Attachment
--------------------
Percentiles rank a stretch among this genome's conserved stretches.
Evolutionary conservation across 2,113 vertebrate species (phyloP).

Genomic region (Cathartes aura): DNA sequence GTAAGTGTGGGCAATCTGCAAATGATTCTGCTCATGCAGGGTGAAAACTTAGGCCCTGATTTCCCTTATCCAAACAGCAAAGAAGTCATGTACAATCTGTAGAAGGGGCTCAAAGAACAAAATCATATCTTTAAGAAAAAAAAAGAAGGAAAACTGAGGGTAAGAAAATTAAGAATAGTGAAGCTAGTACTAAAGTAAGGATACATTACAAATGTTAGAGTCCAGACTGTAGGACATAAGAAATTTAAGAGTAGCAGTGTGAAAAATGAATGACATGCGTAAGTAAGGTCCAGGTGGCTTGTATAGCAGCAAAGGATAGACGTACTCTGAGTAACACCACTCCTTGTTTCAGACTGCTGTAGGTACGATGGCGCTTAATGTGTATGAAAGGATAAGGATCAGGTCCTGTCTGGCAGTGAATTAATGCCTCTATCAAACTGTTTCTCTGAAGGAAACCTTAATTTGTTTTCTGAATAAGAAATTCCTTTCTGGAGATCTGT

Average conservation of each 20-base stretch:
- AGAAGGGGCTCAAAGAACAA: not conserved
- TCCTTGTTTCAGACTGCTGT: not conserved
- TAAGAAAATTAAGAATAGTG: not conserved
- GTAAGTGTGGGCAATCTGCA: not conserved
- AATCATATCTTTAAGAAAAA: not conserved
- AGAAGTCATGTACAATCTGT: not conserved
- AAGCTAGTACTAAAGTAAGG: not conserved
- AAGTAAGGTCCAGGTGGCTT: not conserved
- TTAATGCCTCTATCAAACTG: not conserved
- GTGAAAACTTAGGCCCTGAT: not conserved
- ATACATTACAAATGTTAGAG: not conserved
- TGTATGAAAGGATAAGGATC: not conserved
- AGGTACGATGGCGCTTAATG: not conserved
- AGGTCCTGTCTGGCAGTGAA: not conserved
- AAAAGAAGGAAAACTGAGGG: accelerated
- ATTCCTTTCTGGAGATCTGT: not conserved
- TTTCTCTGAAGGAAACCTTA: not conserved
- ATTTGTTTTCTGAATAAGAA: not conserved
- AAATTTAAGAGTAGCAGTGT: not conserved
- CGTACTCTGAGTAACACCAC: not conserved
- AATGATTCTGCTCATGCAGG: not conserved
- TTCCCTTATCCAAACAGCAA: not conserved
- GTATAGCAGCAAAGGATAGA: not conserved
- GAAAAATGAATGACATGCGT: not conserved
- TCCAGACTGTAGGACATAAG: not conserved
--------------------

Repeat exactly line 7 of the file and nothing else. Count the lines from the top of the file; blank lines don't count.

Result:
- TAAGAAAATTAAGAATAGTG: not conserved